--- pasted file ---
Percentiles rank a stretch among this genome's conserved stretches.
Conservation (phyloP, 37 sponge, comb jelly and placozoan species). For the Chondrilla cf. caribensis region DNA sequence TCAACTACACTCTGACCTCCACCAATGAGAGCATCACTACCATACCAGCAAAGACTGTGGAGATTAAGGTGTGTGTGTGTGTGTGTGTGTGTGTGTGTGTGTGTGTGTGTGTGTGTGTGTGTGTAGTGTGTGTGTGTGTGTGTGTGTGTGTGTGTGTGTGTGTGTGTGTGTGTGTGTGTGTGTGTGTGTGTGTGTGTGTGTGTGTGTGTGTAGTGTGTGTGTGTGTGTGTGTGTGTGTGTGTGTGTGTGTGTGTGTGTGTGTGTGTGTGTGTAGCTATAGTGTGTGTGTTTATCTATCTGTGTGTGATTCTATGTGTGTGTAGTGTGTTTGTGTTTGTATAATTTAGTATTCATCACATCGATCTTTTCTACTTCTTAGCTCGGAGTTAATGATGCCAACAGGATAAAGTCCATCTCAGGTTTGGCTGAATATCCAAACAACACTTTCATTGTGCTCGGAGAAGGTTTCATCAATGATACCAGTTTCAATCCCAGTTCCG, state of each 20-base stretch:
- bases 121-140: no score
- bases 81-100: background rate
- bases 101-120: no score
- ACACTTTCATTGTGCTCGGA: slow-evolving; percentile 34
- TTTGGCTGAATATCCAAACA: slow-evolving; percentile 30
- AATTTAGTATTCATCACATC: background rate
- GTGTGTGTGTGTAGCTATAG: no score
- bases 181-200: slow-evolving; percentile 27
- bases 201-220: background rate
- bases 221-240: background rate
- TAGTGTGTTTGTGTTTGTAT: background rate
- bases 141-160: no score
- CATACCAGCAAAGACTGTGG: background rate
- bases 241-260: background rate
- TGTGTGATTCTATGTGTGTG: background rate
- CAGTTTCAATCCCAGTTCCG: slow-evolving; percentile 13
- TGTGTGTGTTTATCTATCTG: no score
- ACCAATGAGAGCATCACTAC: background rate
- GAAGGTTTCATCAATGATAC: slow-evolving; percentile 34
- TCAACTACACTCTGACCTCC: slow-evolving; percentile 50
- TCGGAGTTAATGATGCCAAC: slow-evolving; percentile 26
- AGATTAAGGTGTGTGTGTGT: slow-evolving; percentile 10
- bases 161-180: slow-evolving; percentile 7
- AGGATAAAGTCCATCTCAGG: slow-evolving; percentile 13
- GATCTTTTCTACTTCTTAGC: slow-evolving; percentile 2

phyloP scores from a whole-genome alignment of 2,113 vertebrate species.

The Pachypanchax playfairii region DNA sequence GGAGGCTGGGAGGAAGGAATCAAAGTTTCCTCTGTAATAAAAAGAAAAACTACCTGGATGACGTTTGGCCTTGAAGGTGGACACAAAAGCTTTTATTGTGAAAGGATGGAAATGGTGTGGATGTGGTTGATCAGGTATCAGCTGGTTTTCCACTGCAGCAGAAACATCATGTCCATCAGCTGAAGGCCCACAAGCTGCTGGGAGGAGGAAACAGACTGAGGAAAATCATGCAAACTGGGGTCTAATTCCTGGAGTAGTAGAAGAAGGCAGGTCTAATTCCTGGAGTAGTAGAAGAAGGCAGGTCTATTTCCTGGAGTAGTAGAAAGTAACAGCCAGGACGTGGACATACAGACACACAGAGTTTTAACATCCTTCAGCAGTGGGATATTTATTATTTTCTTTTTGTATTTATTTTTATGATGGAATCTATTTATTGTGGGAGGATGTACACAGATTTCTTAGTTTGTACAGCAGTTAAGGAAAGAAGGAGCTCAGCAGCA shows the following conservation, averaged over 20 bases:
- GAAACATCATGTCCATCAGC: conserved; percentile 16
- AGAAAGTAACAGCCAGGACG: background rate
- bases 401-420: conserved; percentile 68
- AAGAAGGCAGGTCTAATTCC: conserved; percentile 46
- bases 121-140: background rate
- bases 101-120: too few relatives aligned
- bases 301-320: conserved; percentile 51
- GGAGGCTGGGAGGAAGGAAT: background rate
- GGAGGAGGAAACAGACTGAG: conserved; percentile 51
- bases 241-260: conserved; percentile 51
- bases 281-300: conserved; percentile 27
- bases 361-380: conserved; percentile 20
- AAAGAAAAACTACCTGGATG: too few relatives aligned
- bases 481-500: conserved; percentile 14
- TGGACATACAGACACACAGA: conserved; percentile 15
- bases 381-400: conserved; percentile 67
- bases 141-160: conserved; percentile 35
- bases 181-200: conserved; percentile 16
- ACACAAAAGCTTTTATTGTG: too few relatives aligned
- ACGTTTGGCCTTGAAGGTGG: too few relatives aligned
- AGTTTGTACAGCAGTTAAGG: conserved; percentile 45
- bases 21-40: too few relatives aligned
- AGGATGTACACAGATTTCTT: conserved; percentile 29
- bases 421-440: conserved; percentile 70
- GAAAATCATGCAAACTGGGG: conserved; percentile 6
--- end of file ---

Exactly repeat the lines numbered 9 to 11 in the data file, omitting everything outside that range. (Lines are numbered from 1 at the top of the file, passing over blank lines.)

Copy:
- GTGTGTGTGTGTAGCTATAG: no score
- bases 181-200: slow-evolving; percentile 27
- bases 201-220: background rate